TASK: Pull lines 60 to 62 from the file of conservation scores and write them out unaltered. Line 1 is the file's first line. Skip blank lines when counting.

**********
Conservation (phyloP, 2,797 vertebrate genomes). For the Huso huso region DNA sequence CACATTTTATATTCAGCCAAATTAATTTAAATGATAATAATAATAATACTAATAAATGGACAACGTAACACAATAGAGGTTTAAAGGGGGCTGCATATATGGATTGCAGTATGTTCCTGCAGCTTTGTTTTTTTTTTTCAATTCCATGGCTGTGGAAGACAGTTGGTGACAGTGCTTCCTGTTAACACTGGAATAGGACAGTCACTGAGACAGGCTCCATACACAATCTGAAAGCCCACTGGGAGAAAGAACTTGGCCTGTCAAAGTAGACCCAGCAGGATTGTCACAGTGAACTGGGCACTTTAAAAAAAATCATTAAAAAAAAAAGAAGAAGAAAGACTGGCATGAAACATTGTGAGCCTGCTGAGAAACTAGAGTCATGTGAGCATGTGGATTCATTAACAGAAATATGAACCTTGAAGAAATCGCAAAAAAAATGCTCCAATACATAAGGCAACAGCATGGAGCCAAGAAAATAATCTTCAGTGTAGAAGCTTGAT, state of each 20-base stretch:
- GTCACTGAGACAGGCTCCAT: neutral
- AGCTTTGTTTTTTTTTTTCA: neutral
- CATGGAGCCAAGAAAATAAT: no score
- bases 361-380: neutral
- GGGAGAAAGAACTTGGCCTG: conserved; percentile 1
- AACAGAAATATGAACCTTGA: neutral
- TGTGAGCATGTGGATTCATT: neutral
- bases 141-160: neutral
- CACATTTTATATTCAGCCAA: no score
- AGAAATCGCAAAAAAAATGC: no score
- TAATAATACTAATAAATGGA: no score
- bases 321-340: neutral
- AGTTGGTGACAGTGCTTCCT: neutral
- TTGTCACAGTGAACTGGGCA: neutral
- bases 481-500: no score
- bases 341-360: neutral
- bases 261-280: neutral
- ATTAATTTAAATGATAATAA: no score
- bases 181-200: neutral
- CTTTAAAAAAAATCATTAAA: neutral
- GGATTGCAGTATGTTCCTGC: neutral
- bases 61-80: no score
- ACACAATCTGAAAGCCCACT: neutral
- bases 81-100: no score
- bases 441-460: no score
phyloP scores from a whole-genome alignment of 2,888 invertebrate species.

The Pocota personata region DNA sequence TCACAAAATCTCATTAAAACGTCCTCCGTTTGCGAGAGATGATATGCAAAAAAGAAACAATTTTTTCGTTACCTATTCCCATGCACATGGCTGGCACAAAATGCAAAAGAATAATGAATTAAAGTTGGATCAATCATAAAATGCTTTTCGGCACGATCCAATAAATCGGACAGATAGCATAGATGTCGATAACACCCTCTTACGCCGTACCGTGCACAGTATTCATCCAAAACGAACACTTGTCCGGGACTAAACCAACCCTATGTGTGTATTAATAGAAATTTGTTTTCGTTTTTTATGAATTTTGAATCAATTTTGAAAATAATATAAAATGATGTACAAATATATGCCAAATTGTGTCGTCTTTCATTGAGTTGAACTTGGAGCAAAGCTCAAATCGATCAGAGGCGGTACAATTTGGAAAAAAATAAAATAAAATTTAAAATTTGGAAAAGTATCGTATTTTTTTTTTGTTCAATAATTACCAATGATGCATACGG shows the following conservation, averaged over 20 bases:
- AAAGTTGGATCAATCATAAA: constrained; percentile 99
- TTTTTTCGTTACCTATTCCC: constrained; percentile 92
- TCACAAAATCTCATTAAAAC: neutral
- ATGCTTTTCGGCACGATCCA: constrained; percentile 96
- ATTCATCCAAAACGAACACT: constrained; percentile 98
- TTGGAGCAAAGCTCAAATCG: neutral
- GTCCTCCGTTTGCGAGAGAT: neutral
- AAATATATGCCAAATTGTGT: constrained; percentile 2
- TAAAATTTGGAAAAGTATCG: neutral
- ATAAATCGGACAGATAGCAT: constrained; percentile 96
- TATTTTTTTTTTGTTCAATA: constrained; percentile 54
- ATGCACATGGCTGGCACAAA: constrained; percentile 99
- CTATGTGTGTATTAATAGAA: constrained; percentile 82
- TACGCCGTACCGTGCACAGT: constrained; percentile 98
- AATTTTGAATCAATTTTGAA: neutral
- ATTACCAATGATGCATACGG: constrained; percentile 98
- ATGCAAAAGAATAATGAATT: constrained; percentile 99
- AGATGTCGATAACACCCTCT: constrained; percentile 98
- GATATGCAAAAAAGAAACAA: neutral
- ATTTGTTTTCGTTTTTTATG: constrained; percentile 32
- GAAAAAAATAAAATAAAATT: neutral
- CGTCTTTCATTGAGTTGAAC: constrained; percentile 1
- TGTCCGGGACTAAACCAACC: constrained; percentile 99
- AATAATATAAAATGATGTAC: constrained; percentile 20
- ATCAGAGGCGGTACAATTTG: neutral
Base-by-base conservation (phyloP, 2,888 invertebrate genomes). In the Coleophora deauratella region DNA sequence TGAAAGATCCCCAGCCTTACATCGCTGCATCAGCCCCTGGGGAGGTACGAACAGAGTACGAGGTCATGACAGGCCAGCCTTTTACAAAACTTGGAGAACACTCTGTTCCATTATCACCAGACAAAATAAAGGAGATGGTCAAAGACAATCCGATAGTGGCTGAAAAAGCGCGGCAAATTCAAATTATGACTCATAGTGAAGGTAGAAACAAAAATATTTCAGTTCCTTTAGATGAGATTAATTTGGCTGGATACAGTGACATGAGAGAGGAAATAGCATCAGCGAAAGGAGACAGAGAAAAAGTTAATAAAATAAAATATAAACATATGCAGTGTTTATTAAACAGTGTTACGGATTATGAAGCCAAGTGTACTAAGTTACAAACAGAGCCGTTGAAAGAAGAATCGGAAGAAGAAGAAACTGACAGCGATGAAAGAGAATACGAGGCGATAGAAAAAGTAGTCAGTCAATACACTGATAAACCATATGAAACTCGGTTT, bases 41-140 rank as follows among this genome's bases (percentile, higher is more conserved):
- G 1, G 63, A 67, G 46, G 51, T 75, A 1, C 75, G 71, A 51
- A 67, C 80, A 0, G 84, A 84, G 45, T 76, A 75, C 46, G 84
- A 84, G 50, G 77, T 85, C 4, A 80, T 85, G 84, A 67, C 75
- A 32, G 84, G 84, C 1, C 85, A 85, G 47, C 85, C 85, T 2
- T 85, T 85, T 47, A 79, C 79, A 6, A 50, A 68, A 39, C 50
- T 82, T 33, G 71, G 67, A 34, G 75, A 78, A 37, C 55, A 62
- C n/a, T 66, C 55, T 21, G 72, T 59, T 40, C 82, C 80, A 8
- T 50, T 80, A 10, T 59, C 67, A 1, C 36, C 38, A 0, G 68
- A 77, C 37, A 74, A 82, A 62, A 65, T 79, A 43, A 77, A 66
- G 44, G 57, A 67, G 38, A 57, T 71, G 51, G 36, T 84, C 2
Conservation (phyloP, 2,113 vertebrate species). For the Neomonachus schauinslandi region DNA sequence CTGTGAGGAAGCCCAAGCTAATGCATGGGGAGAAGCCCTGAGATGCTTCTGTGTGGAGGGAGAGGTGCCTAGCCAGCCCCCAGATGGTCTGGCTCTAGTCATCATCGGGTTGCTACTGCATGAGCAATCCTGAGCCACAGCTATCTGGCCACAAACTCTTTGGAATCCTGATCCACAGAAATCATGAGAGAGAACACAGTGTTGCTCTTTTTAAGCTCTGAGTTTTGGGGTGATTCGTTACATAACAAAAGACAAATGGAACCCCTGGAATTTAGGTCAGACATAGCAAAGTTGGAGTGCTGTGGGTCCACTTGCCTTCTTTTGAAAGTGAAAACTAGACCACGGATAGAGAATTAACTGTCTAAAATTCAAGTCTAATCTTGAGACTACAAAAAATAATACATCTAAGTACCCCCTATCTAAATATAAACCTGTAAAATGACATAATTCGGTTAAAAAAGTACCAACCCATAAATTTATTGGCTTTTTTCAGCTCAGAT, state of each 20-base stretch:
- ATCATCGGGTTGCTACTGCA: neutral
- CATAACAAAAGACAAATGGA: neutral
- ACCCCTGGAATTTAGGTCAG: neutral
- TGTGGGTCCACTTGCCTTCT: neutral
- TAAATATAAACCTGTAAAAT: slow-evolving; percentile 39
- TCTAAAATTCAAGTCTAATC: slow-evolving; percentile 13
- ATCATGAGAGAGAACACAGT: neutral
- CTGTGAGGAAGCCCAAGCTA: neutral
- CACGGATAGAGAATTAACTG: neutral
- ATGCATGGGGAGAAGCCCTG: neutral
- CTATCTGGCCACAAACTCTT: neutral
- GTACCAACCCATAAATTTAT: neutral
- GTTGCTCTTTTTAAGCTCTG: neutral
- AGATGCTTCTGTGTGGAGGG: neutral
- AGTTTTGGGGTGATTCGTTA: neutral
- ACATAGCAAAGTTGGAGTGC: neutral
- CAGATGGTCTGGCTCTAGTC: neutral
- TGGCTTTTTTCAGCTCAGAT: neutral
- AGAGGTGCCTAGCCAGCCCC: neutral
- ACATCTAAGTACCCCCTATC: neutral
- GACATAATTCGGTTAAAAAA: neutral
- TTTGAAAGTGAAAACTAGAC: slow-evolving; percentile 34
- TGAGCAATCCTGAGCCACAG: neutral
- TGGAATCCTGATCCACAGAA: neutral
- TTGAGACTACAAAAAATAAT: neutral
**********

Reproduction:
- T 82, T 33, G 71, G 67, A 34, G 75, A 78, A 37, C 55, A 62
- C n/a, T 66, C 55, T 21, G 72, T 59, T 40, C 82, C 80, A 8
- T 50, T 80, A 10, T 59, C 67, A 1, C 36, C 38, A 0, G 68